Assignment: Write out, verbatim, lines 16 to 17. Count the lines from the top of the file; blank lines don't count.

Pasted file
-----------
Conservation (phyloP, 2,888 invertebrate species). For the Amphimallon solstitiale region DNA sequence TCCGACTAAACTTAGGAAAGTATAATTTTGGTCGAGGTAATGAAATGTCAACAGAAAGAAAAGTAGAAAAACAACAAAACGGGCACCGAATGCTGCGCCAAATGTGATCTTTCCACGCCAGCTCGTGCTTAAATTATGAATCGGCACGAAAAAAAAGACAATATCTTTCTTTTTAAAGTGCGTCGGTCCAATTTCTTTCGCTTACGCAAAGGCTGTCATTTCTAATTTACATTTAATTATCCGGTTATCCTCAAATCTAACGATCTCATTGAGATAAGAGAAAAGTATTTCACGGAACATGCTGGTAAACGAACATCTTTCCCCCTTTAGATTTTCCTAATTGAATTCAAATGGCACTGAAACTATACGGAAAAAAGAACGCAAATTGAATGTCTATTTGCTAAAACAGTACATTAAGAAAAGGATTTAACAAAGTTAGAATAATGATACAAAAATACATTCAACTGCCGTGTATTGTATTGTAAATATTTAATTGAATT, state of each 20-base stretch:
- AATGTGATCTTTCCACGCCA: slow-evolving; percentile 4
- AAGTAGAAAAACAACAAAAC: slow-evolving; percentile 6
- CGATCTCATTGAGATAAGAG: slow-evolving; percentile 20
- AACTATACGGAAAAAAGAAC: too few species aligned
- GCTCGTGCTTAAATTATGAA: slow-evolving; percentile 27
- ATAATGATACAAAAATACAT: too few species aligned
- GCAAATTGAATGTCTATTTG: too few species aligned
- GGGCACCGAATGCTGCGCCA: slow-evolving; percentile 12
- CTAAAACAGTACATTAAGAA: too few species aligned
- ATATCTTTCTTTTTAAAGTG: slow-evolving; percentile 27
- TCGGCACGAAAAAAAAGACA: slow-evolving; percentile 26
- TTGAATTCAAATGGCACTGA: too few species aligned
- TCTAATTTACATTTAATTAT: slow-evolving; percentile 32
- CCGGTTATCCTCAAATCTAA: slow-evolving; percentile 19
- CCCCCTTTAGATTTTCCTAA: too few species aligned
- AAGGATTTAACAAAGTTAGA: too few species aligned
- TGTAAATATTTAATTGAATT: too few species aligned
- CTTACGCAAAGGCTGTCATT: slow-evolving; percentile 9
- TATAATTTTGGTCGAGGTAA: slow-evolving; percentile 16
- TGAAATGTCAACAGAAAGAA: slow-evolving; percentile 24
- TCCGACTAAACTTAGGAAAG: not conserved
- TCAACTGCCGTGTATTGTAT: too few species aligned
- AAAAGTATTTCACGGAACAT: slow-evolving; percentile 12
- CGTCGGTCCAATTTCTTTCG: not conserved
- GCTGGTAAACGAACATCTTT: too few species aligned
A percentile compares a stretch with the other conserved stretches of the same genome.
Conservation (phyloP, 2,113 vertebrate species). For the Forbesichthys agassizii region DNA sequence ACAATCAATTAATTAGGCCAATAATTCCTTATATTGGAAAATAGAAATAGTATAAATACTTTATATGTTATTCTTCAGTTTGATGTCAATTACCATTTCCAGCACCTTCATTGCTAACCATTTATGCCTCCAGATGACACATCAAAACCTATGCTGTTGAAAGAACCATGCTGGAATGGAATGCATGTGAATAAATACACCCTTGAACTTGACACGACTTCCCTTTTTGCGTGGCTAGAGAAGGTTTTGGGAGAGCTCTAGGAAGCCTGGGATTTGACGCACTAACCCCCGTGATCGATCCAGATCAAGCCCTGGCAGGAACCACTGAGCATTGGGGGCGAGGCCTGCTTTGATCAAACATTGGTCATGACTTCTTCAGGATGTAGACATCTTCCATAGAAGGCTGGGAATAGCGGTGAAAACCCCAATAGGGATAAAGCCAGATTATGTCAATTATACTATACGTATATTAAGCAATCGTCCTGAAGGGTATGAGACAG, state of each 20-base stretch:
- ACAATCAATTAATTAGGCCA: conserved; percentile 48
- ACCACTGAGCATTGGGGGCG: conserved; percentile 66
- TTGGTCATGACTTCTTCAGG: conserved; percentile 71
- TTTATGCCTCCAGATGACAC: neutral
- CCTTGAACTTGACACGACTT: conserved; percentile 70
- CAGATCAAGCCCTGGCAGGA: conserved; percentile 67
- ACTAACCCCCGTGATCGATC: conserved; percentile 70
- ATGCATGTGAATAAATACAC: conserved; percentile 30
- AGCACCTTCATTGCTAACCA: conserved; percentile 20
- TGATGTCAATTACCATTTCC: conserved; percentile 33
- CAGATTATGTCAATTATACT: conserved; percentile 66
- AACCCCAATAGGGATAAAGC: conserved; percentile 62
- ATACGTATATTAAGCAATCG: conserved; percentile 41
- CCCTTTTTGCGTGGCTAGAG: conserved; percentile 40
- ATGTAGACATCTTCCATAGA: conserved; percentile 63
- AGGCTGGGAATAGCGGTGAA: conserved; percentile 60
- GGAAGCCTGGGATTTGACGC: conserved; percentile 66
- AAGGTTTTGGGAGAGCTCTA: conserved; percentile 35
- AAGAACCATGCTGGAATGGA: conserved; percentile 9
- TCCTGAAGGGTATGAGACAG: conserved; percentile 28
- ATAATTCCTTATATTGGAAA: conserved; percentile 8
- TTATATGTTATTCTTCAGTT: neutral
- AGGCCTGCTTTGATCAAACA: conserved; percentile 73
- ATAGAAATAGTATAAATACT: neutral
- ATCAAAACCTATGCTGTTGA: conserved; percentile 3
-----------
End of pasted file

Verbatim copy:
- CCCCCTTTAGATTTTCCTAA: too few species aligned
- AAGGATTTAACAAAGTTAGA: too few species aligned